Pistons vs. Thunder: Pregame Primer
Pistons (8-7, 4-5 road) vs. Thunder (10-6, 7-3 home)
TV: FS Oklahoma
Radio: WWLS The Sports Animal (98.1 FM, 640 AM, 1300 AM The Buzz Tulsa)
Time: 7:00 PM CST
Offensive Rating: Thunder – 110.3 (3rd), Pistons – 101.6 (24th)
Defensive Rating: Thunder – 104.3 (17th), Nets – 101.0 (7th)
I’ve only seen opposing players get boo’ed at the Chesapeake Energy Arena. Former players are usually given an appreciative applause before the boos start coming down. We saw that with James Harden, who didn’t get booed until he got into an altercation with then back-up center Hasheem Thabeet. We recently saw that with Kendrick Perkins, who was given a standing ovation when his face was shown on the jumbotron, even though he wasn’t active due to injury. But the amount of boos Reggie Jackson will be receiving tonight will be rivaled only by the boos that are reserved for opposing players that try to purposely hurt Thunder players (aka only Patrick Beverly).
If you’ve been living under a rock for the past year, here is a quick summary of the Thunder/Reggie Jackson breakup. At the end of the season two years ago, Jackson expressed his desire to be a starter in the league, while indirectly expressing that he would like to be a starting point guard, not necessarily a shooting guard. The Thunder reportedly offered Jackson a 4 year/$48-52 extension two offseasons ago, which Jackson promptly declined, instead taking his chances in restricted free agency. When the Thunder needed Jackson the most last season, especially when Kevin Durant and Russell Westbrook were out with injury, he performed, averaging 19.5 points, 7.5 assists, and 5.3 rebounds in the month of November. After November, though, when Westbrook, and eventually Durant returned, Jackson went back to his normal 6th man role and his production plummeted. From December to the trading deadline in February, Jackson averaged 10.2 points, 3.1 assists, and 3.6 rebounds.
It wasn’t just Jackson’s production that decreased. His demeanor completely changed. His standing on the team changed. No longer was he a part of the core of Durant, Westbrook, and Serge Ibaka. The team saw the writing on the wall and acquired Dion Waiters from Cleveland in January. Westbrook and Durant got to the point where they essentially exiled Jackson. In the end, Jackson was traded to the Detroit Pistons in a combo deal that saw the Thunder also trade team leader Kendrick Perkins to the Utah Jazz. The final salvo was a tweet from Reggie Jackson after he got traded that read, “Crying tears of joy #godisgreat”.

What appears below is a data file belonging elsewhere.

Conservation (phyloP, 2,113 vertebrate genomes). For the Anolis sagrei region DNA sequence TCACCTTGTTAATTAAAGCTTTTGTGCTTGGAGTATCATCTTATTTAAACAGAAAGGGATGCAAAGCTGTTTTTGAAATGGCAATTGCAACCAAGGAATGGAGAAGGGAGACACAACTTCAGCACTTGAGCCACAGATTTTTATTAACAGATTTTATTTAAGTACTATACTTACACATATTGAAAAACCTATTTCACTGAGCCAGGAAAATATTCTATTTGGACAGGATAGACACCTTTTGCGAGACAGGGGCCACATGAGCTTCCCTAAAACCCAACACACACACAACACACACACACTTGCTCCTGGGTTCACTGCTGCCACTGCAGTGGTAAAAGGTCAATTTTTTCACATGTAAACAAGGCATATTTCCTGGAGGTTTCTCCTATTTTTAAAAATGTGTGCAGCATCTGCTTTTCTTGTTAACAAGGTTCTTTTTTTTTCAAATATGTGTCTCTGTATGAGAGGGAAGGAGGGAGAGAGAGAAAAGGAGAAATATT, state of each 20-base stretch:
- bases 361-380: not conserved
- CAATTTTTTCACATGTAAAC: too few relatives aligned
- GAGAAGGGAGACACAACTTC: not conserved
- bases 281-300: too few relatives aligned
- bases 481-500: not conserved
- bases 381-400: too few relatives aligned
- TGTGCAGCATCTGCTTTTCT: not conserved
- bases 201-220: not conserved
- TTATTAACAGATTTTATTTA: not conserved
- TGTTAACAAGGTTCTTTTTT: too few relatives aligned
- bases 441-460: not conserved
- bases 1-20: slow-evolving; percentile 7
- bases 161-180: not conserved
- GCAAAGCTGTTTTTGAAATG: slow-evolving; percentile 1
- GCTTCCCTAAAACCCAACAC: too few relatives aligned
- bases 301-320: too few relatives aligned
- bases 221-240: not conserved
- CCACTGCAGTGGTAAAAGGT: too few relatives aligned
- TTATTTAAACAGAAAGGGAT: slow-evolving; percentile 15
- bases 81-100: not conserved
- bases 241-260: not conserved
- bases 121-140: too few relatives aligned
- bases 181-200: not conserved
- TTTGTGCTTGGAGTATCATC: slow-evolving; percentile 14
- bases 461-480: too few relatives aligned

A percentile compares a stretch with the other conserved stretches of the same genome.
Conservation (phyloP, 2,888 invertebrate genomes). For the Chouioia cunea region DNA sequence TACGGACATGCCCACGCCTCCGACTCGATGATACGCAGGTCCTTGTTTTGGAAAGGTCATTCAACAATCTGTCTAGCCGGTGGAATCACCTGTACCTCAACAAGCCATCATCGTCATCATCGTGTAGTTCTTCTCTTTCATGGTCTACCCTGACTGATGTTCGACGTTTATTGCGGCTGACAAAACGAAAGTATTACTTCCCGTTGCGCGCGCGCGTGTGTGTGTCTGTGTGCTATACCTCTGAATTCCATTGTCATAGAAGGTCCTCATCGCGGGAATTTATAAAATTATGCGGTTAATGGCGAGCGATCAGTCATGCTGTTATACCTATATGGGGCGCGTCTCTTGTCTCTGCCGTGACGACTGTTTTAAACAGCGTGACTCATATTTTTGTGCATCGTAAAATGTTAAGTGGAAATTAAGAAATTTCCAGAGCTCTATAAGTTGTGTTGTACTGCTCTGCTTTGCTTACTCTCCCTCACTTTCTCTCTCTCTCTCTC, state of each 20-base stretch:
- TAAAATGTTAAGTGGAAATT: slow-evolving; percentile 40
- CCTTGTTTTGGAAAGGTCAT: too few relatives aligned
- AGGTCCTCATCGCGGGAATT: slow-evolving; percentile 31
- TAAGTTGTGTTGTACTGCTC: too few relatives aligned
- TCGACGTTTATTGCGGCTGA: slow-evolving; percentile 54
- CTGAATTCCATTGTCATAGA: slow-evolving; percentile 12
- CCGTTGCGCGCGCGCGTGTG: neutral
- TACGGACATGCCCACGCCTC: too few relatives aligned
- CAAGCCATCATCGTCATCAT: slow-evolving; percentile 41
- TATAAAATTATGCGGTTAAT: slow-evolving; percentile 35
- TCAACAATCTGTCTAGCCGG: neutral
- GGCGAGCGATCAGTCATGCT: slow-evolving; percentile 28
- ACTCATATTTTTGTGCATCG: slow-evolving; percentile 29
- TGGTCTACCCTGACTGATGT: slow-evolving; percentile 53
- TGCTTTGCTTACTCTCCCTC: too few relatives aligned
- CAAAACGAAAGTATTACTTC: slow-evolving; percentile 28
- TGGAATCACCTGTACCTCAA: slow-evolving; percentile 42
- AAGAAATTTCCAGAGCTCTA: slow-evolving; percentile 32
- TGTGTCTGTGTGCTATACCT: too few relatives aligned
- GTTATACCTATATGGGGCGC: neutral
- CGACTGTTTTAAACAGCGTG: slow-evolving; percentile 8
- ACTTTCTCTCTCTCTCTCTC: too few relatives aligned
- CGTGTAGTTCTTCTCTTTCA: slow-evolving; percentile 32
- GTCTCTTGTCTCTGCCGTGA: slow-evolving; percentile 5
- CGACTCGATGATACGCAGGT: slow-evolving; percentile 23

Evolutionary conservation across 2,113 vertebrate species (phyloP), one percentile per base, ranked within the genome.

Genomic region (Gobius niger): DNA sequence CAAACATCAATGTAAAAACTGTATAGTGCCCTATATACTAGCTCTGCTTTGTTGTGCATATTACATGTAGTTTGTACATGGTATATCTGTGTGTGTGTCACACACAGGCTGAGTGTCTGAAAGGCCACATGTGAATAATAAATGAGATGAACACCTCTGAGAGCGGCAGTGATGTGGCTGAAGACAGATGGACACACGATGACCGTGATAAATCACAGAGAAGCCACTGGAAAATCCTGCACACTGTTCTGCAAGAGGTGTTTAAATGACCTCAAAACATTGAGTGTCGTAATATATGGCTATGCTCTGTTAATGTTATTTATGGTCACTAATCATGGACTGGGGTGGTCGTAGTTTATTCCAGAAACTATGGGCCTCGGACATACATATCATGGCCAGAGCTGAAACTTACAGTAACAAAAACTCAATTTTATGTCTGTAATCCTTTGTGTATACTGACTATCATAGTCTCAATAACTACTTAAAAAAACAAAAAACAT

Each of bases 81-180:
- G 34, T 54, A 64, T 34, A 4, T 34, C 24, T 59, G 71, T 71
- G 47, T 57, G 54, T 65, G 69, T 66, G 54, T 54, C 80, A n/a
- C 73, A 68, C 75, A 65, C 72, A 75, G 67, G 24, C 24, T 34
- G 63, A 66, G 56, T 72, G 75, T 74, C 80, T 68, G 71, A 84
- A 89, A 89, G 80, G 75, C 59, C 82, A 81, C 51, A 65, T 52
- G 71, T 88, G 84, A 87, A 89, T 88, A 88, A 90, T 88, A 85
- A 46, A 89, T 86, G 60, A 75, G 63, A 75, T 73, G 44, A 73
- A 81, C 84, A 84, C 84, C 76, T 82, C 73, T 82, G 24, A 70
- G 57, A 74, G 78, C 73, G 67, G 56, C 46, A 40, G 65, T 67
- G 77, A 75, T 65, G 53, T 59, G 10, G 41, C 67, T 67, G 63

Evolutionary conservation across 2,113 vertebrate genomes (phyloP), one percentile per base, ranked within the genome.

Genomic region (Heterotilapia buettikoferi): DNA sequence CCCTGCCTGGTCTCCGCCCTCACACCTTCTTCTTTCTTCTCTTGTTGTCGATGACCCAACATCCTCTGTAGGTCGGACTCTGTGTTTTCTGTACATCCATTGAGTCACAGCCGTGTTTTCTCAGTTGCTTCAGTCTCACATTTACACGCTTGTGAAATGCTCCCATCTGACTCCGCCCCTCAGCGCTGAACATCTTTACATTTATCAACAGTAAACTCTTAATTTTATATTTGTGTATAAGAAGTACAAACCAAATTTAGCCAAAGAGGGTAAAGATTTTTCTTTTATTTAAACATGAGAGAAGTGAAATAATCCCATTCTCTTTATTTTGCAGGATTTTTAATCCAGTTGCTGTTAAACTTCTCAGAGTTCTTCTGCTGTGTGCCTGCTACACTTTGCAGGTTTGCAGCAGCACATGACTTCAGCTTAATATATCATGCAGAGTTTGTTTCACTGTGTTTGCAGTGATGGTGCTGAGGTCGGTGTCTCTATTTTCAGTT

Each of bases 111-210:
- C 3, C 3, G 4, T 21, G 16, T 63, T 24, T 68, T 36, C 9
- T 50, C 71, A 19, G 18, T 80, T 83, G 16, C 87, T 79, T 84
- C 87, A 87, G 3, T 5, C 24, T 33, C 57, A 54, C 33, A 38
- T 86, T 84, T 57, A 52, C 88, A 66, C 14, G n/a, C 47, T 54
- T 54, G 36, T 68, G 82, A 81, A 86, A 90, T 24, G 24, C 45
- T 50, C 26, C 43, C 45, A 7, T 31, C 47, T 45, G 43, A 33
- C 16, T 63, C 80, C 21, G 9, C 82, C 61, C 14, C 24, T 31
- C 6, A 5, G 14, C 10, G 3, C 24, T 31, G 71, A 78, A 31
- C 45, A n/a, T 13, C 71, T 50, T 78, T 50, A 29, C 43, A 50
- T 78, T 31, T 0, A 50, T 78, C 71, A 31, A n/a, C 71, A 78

Here’s the thing, though. Jackson was probably right. While I can’t respect the means with which he got to his end, I do understand why he did it. Like James Harden before him, Jackson was too good to stay in the role the Thunder had him relegated to. He’s currently averaging 19 points and 6 assists and looks like he’ll be an All-Star point guard for the Eastern Conference. He got himself a max contract and looks like he’s a vital cog on a young, up and coming team.The Opponent
The Pistons come into the game with a 8-7 record. After starting the season 5-1, they’ve gone to lose 6 of their next 9. Their struggles have come on the offensive end of the floor where they have failed to score over 100 points in those last 9 games. The only consistent offensive threats for the Pistons have been Jackson and center Andre Drummond. Shooting guard Kentavious Caldwell-Pope has been inconsistent from the perimeter, shooting only 32% from deep. Ersan Ilyasova has shot better (45.5%), but has provided little else while on the floor. Marcus Morris has been the better Morris twin this season and has been a good pick-up for the Pistons. Other than rookie Stanley Johnson, the Piston’s bench is one of the worser ones in the league.3 Big Things
The sexy match-up will be Russell Westbrook vs. Reggie Jackson. But the more important match-up will likely be Andre Drummond vs. the Thunder big men. Drummond has been a monster on the boards, averaging 17.8 rebounds per game (nearly 6 of those on the offensive end). The only problem is that nobody else on the team averages more than 6.5. If the Thunder can contain Drummond to less than 13 rebounds, they should be able to win the battle of the boards.
The Pistons’ bench averages an anemic 21.8 pointers per game. Dion Waiters and Enes Kanter together average more than the entire Pistons team. The second team has done better in the last 4 games, and hopefully, that trend continues in this one.
3. Russell Westbrook vs. Reggie Jackson
Westbrook was extremely vocal about his displeasure for how Jackson was acting in the final few weeks of his tenure in Oklahoma City. For as much as he is given the selfish tag, he is one of the more team-oriented players I’ve ever observed. He is completely in tune with what the team is doing in terms of moves, and has learned from the School of Perkins that “you are either with us or against us.” This is the opportunity Jackson has been looking for. To run his own team and get out on his own. Well, he got his wish. Let’s see if he will regret it for one game.
4. Never Forget